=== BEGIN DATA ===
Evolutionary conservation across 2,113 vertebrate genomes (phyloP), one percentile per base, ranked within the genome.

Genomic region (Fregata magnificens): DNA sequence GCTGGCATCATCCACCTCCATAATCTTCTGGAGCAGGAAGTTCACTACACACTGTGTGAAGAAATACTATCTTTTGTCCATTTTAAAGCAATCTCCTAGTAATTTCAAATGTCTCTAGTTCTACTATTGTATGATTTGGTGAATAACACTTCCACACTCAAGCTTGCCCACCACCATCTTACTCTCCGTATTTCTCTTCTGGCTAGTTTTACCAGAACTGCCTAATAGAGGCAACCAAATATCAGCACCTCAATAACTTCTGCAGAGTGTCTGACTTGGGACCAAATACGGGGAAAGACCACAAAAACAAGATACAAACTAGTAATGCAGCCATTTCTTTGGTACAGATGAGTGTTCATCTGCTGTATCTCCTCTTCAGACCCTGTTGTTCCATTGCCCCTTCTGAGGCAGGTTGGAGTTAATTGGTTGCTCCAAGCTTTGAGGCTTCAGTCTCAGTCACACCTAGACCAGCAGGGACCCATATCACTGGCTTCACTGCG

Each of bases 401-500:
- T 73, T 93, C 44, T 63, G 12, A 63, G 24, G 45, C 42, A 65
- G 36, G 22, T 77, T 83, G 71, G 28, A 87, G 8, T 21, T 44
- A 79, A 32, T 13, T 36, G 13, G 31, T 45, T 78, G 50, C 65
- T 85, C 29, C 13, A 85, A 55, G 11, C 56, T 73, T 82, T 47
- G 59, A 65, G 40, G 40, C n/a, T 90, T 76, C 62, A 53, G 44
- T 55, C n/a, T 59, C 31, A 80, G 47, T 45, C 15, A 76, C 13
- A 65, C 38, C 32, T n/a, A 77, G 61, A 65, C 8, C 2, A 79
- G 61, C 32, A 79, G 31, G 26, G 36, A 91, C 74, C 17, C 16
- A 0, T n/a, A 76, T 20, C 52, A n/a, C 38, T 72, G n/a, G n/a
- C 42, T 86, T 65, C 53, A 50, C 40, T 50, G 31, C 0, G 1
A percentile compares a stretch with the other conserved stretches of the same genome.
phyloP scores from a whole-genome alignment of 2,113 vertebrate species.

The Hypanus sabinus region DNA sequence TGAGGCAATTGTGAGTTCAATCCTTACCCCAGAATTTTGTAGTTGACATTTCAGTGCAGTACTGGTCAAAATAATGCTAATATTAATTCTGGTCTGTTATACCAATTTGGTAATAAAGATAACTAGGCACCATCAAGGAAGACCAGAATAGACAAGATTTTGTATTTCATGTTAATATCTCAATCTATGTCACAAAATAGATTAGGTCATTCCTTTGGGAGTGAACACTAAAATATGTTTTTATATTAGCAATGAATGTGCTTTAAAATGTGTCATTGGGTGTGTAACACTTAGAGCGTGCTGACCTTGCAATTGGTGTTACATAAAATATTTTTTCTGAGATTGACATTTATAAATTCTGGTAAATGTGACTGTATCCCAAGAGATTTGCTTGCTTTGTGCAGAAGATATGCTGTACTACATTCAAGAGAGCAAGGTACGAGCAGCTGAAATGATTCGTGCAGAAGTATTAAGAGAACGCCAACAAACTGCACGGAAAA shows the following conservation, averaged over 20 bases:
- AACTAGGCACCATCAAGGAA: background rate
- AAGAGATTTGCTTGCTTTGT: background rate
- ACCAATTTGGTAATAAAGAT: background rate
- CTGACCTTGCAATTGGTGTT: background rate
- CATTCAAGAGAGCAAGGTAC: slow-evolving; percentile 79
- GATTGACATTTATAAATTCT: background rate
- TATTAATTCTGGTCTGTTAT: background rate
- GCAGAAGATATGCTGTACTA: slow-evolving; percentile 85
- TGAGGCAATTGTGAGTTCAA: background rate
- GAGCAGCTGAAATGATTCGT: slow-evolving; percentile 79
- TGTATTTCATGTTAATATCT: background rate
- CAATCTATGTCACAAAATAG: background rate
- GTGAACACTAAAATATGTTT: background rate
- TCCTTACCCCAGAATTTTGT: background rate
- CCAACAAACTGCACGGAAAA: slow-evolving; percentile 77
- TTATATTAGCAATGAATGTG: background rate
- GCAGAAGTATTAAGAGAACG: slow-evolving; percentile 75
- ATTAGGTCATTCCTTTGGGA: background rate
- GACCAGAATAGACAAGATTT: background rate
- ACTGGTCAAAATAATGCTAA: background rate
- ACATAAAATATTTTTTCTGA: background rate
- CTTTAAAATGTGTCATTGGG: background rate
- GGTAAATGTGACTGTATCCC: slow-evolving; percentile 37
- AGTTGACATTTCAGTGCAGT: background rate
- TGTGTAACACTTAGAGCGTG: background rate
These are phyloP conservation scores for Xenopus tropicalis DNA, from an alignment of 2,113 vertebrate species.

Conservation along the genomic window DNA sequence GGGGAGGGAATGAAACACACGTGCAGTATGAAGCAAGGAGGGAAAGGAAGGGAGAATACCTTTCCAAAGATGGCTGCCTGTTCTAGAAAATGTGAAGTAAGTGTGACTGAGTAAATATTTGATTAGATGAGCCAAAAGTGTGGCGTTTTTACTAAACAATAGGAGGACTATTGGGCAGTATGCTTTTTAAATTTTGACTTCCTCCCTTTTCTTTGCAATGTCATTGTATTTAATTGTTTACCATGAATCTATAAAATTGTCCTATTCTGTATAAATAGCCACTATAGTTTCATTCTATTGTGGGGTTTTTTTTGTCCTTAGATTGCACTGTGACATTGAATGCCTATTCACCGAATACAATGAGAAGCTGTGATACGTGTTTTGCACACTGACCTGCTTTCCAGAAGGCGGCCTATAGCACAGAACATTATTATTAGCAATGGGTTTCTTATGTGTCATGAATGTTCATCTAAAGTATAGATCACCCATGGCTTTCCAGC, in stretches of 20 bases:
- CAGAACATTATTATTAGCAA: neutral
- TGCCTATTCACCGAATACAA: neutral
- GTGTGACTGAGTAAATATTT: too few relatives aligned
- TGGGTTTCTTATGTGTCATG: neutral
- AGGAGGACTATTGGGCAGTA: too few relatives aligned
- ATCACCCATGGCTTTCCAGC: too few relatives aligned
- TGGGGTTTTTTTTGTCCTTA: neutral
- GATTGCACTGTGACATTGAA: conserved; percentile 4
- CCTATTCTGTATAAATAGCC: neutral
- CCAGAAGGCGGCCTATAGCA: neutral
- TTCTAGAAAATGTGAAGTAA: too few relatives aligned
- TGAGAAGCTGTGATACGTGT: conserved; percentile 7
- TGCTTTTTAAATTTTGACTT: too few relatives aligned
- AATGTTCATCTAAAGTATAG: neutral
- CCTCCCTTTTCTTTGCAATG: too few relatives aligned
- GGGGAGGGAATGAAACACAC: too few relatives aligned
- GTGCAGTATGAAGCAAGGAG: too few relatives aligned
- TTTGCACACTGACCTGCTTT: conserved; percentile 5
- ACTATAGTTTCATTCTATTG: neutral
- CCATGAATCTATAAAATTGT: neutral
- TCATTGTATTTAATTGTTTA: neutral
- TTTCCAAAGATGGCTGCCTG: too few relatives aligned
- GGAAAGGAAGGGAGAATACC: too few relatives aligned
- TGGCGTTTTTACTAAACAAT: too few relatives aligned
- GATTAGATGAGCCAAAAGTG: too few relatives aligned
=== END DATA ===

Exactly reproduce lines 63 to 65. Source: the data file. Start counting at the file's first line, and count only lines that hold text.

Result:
- CCATGAATCTATAAAATTGT: neutral
- TCATTGTATTTAATTGTTTA: neutral
- TTTCCAAAGATGGCTGCCTG: too few relatives aligned